"The Jesus the Jews Never Knew" - Frank R Zindler

For me, the clincher was "Did Jesus Exist?" by Bart Ehrman, in which he begins to contradict and back-pedal on the foundation he presented in "Misquoting Jesus" and "Jesus Interrupted", in order to try to make a case for the historical Jesus. For me it was highly transparent that Ehrman is hoping to salvage his credibility after writing entire books on who Jesus might actually have been. I expected that Ehrman would be able to produce a good base of actual evidence for Jesus. Instead, he convinced me that Jesus is a myth through his continual failed attempts to present a valid argument for the existence of an actual Jesus.
"If we believe absurdities we shall commit atrocities." -- Voltaire
Beastt
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9/23/2014 5:38:06 PM
Posted: 2 years ago
At 9/23/2014 4:55:03 PM, LogicalLunatic wrote:
At 9/23/2014 3:14:23 PM, SNP1 wrote:

Jesus was crucified here on Earth. Jesus was buried here on Earth. Jesus rose from the dead here on Earth.
But also, Jesus died for a specific reason: to save humanity from their sin. Jesus also allowed lowly humans to crucify Him.
All claims for which there is not a shred of historical evidence. All of that resides only within the texts prepared and/or accepted, specifically for the Christian religion. The Jesus saga is pure drama involving a great many people - often the majority of ruling members of society, and even the majority of specific towns and yet...

... not one word of it noted by even one historian of the day.
"If we believe absurdities we shall commit atrocities." -- Voltaire
Beastt
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9/23/2014 5:42:18 PM
Posted: 2 years ago
At 9/23/2014 5:13:50 PM, LogicalLunatic wrote:
But here's another one: why would a religion portray its own founders as cowardly, clueless, and often at odds with what Jesus said?

For the same reason that Batman is characterized to be more intelligent, more mature and more effective than Robin. For the same reason that nearly every hero character has people on their side, who fail in areas where the primary hero excels. It places the hero more deeply into the spotlight of excellence.
"If we believe absurdities we shall commit atrocities." -- Voltaire
annanicole
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9/23/2014 5:43:24 PM
Posted: 2 years ago
At 9/23/2014 4:10:26 PM, Fly wrote:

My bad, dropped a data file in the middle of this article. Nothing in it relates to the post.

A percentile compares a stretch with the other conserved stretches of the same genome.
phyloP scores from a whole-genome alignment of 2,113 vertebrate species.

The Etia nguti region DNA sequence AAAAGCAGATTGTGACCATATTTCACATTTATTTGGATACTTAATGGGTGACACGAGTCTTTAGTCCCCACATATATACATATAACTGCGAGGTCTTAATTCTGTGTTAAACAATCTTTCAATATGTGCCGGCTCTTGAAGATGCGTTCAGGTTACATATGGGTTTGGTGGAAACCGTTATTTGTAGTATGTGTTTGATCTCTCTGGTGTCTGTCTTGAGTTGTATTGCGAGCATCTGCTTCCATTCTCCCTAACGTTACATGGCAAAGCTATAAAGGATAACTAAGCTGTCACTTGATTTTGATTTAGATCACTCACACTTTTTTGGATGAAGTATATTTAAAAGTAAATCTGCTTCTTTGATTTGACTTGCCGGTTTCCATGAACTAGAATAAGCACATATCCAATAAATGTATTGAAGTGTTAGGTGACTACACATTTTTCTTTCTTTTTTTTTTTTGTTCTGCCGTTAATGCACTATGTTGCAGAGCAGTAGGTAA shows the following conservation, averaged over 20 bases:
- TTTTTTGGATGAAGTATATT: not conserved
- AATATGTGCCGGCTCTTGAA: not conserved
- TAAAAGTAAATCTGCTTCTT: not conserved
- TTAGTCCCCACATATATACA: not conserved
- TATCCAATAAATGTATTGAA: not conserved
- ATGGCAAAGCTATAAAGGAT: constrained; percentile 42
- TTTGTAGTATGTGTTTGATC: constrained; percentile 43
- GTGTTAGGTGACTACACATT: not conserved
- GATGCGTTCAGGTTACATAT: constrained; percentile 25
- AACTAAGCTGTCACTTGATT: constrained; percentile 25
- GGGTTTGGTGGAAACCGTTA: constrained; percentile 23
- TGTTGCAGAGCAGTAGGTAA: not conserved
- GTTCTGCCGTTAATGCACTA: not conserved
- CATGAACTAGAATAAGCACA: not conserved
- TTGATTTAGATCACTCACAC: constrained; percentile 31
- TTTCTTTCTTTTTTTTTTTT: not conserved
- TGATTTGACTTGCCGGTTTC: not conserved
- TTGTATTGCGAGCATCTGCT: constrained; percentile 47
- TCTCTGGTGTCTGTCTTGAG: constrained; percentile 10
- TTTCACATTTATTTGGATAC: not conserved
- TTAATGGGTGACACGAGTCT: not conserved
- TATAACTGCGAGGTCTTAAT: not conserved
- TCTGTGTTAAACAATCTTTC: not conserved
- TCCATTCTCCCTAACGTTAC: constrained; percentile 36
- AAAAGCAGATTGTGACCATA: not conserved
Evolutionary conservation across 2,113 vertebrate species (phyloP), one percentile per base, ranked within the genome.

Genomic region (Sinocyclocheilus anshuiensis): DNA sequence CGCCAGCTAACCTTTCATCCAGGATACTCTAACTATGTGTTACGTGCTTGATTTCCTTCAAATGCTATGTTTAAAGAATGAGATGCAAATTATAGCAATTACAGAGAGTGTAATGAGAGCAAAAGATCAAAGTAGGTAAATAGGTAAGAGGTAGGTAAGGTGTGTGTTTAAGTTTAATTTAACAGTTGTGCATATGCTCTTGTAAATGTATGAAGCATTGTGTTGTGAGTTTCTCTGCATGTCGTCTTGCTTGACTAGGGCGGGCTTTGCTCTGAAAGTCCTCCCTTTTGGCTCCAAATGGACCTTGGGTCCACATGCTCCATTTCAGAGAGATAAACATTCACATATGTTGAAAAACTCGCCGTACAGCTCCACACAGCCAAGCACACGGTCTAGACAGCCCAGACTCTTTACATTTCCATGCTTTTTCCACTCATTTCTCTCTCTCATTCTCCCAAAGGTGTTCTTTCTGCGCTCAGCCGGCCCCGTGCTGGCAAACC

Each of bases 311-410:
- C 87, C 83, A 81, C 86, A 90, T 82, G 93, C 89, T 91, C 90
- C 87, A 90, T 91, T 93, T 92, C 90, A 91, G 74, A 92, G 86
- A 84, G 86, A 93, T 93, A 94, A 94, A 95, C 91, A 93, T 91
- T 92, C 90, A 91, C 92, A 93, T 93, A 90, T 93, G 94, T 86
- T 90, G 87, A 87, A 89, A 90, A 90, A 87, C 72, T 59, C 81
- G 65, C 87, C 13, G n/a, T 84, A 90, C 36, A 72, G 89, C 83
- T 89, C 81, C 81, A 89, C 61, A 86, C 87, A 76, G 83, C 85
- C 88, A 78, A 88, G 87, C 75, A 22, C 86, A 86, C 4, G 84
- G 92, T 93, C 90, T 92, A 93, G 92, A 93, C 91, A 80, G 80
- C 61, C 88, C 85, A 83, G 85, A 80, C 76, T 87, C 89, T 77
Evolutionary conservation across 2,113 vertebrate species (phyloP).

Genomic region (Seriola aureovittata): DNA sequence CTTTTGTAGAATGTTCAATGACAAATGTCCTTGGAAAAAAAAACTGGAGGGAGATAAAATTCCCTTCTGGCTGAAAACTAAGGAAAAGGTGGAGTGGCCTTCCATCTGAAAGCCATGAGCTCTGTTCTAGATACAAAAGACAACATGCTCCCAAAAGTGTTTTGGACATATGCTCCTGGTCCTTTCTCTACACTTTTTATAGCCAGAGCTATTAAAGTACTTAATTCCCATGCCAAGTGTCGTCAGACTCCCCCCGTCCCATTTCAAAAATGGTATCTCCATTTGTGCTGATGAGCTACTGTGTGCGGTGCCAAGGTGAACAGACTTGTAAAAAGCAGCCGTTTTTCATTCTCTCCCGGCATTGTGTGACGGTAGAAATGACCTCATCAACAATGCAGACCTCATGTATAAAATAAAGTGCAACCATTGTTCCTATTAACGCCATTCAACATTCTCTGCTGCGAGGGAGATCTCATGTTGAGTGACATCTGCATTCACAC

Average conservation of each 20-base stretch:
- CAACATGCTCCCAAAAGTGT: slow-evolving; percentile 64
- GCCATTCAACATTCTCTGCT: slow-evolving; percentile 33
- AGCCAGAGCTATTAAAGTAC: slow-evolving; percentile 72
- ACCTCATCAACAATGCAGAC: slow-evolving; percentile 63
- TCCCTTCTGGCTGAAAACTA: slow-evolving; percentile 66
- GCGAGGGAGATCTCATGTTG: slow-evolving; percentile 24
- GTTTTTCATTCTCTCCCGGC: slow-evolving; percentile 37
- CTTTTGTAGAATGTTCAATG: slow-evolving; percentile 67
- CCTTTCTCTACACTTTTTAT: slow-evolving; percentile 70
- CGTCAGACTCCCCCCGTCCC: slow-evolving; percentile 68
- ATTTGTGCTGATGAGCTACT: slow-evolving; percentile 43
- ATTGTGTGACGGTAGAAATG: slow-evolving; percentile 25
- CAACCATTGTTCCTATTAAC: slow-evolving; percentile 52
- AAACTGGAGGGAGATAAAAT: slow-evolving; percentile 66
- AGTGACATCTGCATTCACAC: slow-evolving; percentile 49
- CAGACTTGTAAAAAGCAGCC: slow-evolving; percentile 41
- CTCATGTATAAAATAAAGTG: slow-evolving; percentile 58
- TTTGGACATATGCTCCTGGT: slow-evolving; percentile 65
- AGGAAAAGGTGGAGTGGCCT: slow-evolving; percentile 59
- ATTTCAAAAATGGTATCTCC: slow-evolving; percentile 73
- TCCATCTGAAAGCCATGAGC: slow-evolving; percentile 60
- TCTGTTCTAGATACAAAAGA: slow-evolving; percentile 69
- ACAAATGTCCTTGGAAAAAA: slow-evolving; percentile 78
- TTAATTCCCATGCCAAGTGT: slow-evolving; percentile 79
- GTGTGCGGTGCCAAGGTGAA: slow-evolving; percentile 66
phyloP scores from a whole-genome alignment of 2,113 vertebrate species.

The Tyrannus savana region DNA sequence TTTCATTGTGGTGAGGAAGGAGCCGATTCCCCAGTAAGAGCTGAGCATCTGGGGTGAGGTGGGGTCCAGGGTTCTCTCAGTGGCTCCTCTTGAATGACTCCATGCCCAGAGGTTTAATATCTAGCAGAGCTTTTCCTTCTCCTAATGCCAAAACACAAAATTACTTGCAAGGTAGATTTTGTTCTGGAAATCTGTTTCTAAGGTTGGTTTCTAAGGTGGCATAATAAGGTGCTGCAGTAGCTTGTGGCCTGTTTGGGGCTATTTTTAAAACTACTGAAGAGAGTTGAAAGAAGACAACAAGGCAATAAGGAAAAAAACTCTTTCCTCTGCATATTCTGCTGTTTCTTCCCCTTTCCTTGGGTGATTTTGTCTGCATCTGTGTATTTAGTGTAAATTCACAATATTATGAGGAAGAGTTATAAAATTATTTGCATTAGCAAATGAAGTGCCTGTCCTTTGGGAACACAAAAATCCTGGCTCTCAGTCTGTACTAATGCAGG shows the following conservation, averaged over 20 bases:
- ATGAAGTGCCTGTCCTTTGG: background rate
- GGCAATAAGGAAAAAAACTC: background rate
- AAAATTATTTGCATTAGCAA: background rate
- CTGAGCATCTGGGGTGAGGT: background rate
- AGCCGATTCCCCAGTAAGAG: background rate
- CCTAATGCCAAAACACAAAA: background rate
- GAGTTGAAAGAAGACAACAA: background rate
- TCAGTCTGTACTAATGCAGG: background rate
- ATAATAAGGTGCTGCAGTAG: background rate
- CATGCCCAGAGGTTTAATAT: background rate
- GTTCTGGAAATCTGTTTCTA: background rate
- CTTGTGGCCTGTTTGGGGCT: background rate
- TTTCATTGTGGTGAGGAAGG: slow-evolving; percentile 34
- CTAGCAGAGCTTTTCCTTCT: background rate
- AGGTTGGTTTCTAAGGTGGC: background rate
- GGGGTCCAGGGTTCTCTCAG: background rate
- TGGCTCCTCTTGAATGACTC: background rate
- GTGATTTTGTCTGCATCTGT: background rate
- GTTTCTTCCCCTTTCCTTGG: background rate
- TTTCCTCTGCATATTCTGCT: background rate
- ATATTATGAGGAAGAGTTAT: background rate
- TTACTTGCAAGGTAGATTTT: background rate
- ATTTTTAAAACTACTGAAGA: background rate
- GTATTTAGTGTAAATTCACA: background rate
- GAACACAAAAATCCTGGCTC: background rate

That all seems valid to me. The historical Jesus could have been an amalgam of a few notable men, as well. A big eye opener for me is that the Apostle Paul never referred to a corporeal Jesus, just the mythical one.

Ummm ... that's not exactly true. Paul preached that a real Jesus existed and was crucified.
Madcornishbiker: "No, I don't need a dictionary, I know how scripture uses words and that is all I need to now."
SNP1
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9/23/2014 5:48:31 PM
Posted: 2 years ago
At 9/23/2014 5:30:28 PM, Skepticalone wrote:
At 9/23/2014 5:16:43 PM, SNP1 wrote:
At 9/23/2014 5:06:32 PM, Skepticalone wrote:
At 9/23/2014 4:32:14 PM, SNP1 wrote:
Actually, he says that it should be used for all of history.

Well, that would be much more consistent. I look forward to reading his book.

I do not remember if he states that in his book, but he did say that when I met him a couple weeks ago.

That point is good... in theory, but the Jews were not actually united in their belief of a Messiah. There were many 'sects' that had their own views, and in "On the Historicity of Jesus", Richard Carrier actually brings up evidence that there were Jews prior to 0 CE that believed in a Messiah that was almost exactly like Jesus.

I was specifically referring to the belief that the messiah would be a conquering king to free the Jews from their oppressor (which Jesus was not). I think the Jews were fairly united in that aspect, but I am not intimately familiar with Jewish sects of the 1st century. Also, other sects following another 'messiah' would not invalidate historical Jesus according to the CoE. However, it could establish individuals who claimed to be messiah (or who were claimed to be messiah) as historical in addition to Jesus.

...and forgive me if that was not your point.

The point is that there were many beliefs of what the Messiah would be like prior to Christianity. That means that if one of the sects that had a similar idea of a Messiah as Jesus could have made the story up.